Grilled Hoisin Hanger Steak with Cool Sesame Scallion Noodles

Grilled Hoisin Hanger Steak with Cool Sesame Scallion Noodles

Hanger steak, sometimes known as the “butcher’s cut,” is exceptionally tender and beefy. If you can’t find it, flank steak or the super-thin skirt steak make good alternatives. The sesame-scented noodles can be prepared hours ahead apart from the finishing touches. Pair with California Cabernet Sauvignon or Cabernet Franc.

Serves 4


¼ cup (2 fl oz/60 ml) hoisin sauce
2 tablespoons sesame oil
1 tablespoon plus 1 teaspoon unseasoned rice vinegar
1 teaspoon kosher or sea salt

2 whole hanger steaks or 1-1/2 pounds (750 g) flank steak or skirt steak

Sesame Scallion Noodles
2-1/2 tablespoons sesame oil
2 tablespoons dark soy sauce
1 tablespoon Chinese chili oil
2 teaspoons balsamic vinegar
2 teaspoons rice vinegar
2 teaspoons sugar
1 large clove garlic, very finely minced
1-1/4 teaspoons kosher or sea salt
½ pound (250 g) fresh Chinese egg noodles
1 tablespoon sesame seed
1/3 cup (30 g) thinly sliced scallions (about 6), white and pale green part and a little of the green
1/3 cup (10 g) coarsely chopped cilantro
¼ cup (40 g) chopped roasted peanuts


Whisk the marinade ingredients together in a small bowl. Put the meat in a non-reactive container, add the marinade and turn to coat well. Cover and refrigerate for 4 to 12 hours. Bring to room temperature before grilling.

Prepare the sesame scallion noodles: In a large bowl, whisk together the sesame oil, soy sauce, chili oil, balsamic vinegar, rice vinegar, sugar, garlic, and salt.

Bring a large pot of salted water to a boil over high heat. Add the noodles and boil until just tender. (Check package directions for recommended cooking time.) Drain in a sieve and immediately rinse under cold running water. Drain again well, then add to the large bowl. Toss gently with your hands to coat the noodles evenly with the dressing. Let rest at room temperature for 1 hour to absorb the dressing, tossing occasionally.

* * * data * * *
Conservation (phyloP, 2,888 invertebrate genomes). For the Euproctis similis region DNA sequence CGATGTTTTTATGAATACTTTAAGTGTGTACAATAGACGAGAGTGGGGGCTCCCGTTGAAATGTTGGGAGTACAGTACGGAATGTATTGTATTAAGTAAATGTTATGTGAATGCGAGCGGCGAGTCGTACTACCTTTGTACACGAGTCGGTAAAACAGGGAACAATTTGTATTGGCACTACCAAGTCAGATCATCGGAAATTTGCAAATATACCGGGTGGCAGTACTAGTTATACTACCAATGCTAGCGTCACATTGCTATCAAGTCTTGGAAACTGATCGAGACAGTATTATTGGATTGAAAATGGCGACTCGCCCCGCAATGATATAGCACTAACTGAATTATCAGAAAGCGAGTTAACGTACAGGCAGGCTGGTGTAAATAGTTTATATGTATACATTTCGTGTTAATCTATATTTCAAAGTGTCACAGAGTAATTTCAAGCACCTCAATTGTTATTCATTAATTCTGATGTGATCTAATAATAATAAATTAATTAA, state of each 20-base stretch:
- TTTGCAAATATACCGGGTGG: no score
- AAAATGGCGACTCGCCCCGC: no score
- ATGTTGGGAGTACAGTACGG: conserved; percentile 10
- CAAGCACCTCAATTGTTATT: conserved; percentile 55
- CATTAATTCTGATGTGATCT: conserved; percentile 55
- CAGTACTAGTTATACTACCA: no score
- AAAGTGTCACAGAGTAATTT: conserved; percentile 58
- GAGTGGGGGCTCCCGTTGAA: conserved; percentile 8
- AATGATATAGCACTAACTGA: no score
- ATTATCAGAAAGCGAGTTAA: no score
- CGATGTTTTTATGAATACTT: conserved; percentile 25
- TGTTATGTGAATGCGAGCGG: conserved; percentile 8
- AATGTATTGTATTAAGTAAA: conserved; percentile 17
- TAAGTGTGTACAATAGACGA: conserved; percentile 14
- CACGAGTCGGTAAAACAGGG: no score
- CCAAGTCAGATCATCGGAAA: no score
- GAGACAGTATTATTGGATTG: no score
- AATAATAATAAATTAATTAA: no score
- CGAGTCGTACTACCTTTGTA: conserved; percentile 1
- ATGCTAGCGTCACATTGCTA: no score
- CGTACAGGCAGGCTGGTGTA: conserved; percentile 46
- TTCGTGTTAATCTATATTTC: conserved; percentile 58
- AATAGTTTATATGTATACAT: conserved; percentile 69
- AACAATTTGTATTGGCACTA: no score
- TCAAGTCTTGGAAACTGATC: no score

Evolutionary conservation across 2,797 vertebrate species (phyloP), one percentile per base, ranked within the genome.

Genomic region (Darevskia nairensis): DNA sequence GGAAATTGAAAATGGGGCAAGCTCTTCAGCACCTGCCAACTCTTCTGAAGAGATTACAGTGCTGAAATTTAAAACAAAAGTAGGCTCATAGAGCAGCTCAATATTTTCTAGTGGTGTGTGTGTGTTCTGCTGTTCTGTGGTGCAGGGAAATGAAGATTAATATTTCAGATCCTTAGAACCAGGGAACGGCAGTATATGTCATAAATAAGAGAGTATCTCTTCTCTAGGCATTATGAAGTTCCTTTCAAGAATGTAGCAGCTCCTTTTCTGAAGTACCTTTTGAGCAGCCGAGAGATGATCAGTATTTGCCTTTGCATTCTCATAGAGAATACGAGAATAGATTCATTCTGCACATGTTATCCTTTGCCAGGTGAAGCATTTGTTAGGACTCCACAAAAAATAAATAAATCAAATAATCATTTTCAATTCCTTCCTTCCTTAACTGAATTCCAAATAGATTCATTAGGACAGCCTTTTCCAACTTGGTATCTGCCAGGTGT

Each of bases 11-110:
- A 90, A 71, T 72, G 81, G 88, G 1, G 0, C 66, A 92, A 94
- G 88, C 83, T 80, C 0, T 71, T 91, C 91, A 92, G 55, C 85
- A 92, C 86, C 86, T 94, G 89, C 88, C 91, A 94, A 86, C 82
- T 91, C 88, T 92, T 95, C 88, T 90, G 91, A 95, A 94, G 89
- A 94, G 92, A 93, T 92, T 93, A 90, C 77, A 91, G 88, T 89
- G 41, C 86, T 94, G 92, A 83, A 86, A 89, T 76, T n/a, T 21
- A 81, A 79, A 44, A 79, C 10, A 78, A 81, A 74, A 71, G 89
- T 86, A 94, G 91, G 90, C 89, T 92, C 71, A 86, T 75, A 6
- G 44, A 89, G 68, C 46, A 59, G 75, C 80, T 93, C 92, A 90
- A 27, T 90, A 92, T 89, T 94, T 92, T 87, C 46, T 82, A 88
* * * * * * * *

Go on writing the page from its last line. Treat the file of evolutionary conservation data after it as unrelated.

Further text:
Toast the sesame seed in a small dry skillet over medium heat until lightly colored and fragrant, about 5 minutes. Let cool.

Prepare a hot charcoal fire. Grill the meat over direct heat, turning as needed to brown nicely without charring. Hanger, flank, and skirt steak are best when cooked rare or medium-rare; for medium-rare, figure about 10 minutes for hanger or flank steak, about 7 minutes for skirt steak. Let meat rest 5 minutes to allow juices to settle, then slice against the grain.

Just before serving, add the sesame seed, scallion, cilantro, and peanuts to the noodles and toss gently. Taste for salt, then divide meat and noodles among individual dinner plates or serve family style.

/ Pairing Suggestions

Showing 1 - 10 of 31 results
  • Barbera

    Pair with smoked salmon, grilled mozzarella and prosciutto, and flatbread with fresh tomato, basil and roasted garlic. 

  • Cabernet Franc

    Pair with a classic beef stew, aged Gouda, and rosemary-rubbed pork tenderloin.

  • Cabernet Sauvignon

    Pair with grass-fed beef, whether grilled, roasted, braised or stir-fried.

  • Chardonnay

    Pair with white fish, shellfish and free-range chicken – especially with creamy, buttery sauces.

  • Chenin Blanc

    Pair with seared scallops, chicken in coconut curry, or sliced ripe pears with fresh or slightly aged sheep’s milk cheeses.

  • Dessert wines

    Pair with nuts—almonds and hazelnuts—as well as chocolate tortes, vanilla custard, peach cobbler and ricotta cheesecake. In general, aim to pair sweet dessert wines with sweet desserts, and light dessert wines with light desserts.

  • Gewürztraminer

    Pair with smoked white fish, spicy stir-fried dishes, or slightly sweet desserts.

  • Grenache

    Pair with any grilled shellfish as well as salami, sliced ham and other charcuterie.

  • Grenache Blanc

    Pair with crab, squid, or clams with garlic butter as well as grilled snapper with lemon zest.

  • Malbec

    Pair with classic rack of lamb, beef fajitas, and roasted root vegetables.

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